Prohibits balance billing for ambulance services. The bill also limits reimbursement for ambulance services to a "commercially reasonable value." The Senate amended the bill to instead require insurance plans which cover maternity benefits to provide coverage for emergency or elective abortion services (similar to SB 486).

SB 500 (2018)

Removes the prohibition of carrying a loaded rifle or shotgun in or on a stationary motor vehicle, OHRV, snowmobile, or aircraft. This bill also changes some legal references to firearms, and allows licensed bow hunters to carry firearms. Lastly, this bill removes the ability to deny or revoke a hunting license if a person "is not a suitable person to carry firearms." The Senate amended the bill to also allow carrying a loaded firearm on a moving vehicle if the person is protecting livestock or crops. The Senate amendment also allows hunting with an air rifle.

CACR 22 (2018)

Constitutional amendment establishing various rights for crime victims.

HB 1264 (2018)

Redefines "resident" and "inhabitant" to remove the phrase "for the indefinite future." This bill would potentially require all voters domiciled in New Hampshire to follow residency laws, such as the requirement to register any car in New Hampshire.

SB 313 (2018)

Continues New Hampshire's expanded Medicaid program. This bill makes several significant changes to the program. First, it moves participants off private insurance and into managed care, similar to traditional Medicaid enrollees. Second, it adds a work requirement for participants. Third, it removes funding from voluntary contributions by health care providers, which the federal government said is illegal.

HB 1319 (2018)

Prohibits discrimination based on gender identity.

SB 593 (2018)

Changes the penalty for any offense eligible for the death penalty to life imprisonment without parole.

HB 1680 (2018)

Prohibits abortion after viability, unless the mother's life is in danger, "in cases of Twin to Twin Transfusion Syndrome, or to remove a fetus with severe anomalies incompatible with life."

HB 144 (2017)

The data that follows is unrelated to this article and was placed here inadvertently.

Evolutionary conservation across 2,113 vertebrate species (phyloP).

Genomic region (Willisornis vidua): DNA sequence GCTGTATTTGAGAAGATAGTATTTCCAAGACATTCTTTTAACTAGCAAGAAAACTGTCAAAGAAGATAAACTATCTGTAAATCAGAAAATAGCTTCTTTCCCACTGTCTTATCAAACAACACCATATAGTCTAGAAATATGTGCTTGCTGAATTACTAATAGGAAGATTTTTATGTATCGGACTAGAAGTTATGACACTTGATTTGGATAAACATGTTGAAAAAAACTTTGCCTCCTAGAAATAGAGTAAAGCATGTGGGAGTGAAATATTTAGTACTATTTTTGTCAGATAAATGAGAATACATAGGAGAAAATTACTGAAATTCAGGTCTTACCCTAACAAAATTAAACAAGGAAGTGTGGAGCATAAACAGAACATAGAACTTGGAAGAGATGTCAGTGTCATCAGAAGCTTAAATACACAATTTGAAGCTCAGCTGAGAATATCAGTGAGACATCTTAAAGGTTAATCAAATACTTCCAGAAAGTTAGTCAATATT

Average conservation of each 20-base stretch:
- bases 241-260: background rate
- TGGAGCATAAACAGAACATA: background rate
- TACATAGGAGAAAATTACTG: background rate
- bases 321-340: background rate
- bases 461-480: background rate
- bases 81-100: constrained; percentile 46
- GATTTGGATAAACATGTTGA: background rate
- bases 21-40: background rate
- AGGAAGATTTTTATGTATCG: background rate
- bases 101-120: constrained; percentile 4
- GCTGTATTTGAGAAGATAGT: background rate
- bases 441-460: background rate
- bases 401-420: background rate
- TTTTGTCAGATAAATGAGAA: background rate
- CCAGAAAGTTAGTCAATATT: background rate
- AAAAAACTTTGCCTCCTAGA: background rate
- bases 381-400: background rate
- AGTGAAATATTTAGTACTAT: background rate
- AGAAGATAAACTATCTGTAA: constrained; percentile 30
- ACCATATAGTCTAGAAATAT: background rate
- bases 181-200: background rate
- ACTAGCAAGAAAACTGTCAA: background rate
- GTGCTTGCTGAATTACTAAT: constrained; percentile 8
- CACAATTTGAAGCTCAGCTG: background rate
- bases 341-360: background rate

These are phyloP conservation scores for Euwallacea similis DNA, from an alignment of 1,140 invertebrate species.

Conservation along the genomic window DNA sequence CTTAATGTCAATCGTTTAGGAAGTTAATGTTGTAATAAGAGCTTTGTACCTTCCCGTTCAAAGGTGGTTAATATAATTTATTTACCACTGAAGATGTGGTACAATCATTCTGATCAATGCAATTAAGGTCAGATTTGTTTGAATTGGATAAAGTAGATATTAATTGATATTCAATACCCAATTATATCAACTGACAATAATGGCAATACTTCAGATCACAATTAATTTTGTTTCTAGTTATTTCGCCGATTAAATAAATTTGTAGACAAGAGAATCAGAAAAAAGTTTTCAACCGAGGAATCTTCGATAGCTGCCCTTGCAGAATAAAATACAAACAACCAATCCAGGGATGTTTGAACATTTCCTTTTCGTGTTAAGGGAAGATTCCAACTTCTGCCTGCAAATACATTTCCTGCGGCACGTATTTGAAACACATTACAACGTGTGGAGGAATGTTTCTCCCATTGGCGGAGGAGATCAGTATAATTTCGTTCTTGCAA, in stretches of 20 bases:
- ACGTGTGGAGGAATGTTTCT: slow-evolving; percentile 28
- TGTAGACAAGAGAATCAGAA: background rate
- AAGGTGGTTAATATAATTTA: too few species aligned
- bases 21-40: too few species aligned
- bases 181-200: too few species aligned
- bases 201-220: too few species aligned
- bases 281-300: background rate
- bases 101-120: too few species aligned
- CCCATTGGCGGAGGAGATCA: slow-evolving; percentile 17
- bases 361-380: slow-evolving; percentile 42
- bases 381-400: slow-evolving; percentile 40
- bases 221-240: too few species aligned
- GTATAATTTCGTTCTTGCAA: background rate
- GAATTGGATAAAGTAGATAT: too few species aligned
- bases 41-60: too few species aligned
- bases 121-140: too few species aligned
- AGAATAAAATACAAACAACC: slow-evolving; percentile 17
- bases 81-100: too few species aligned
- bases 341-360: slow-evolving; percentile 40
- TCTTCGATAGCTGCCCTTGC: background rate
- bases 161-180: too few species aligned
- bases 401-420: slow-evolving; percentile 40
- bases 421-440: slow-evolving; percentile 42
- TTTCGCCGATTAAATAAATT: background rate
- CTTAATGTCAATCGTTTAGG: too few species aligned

Changes the annual county budget procedures for Rockingham County to match those used in Hillsborough County. Since the House failed to pass the 2018-2019 budget bill HB 1, the Senate amended this bill into a new budget bill.

HB 592 (2017)

Repeals the Regional Greenhouse Gas Initiative (RGGI). The House amended the bill to instead end energy efficiency grants, and send all the proceeds from RGGI to commercial and residential ratepayer rebates.

HB 628 (2017)

Establishes a social insurance program that would be operated by New Hampshire Employment Security to provide for paid family and medical leave insurance. Employers would pay 0.5% of wages per employee as premium payments. The House amended the bill to increase the employee contribution to 0.67%, to allow employees to opt out, and to limit benefits to six weeks of paid leave.

SB 191 (2017)

Increases state funding for full-day kindergarten programs, with adjustments based on the number of English language learners and free and reduced lunch students in each district. The House amended the bill to simply provide full funding for full-day kindergarten programs, and half funding for half-day kindergarten programs. The House also added keno legalization to the bill to create the revenue for kindergarten funding.

HB 587 (2017)

Prohibits conversion therapy for anyone under age eighteen. Conversion therapy attempts to change a person's sexual orientation.

HB 656 (2017)

Legalizes and taxes marijuana for adults over age twenty-one. The bill outlines various regulations, from the ability of municipalities to control the location of marijuana establishments, to labels disclosing the THC in each serving of a marijuana product. The bill also legalizes hemp. The House amended the bill to instead legalize possession and homegrowing of marijuana without allowing sales.

SB 193 (2017)

Establishes the "education freedom savings account program." This allows a parent to contract with a scholarship organization so that state education funding is transferred to the student's scholarship account rather than to the municipality in which the student resides.  The House amended the bill to limit the scholarships to certain students, particularly low income students, students in underperforming schools, and special education students.  The amended version also requires any student receiving a scholarship to complete an annual assessment to ensure academic progress.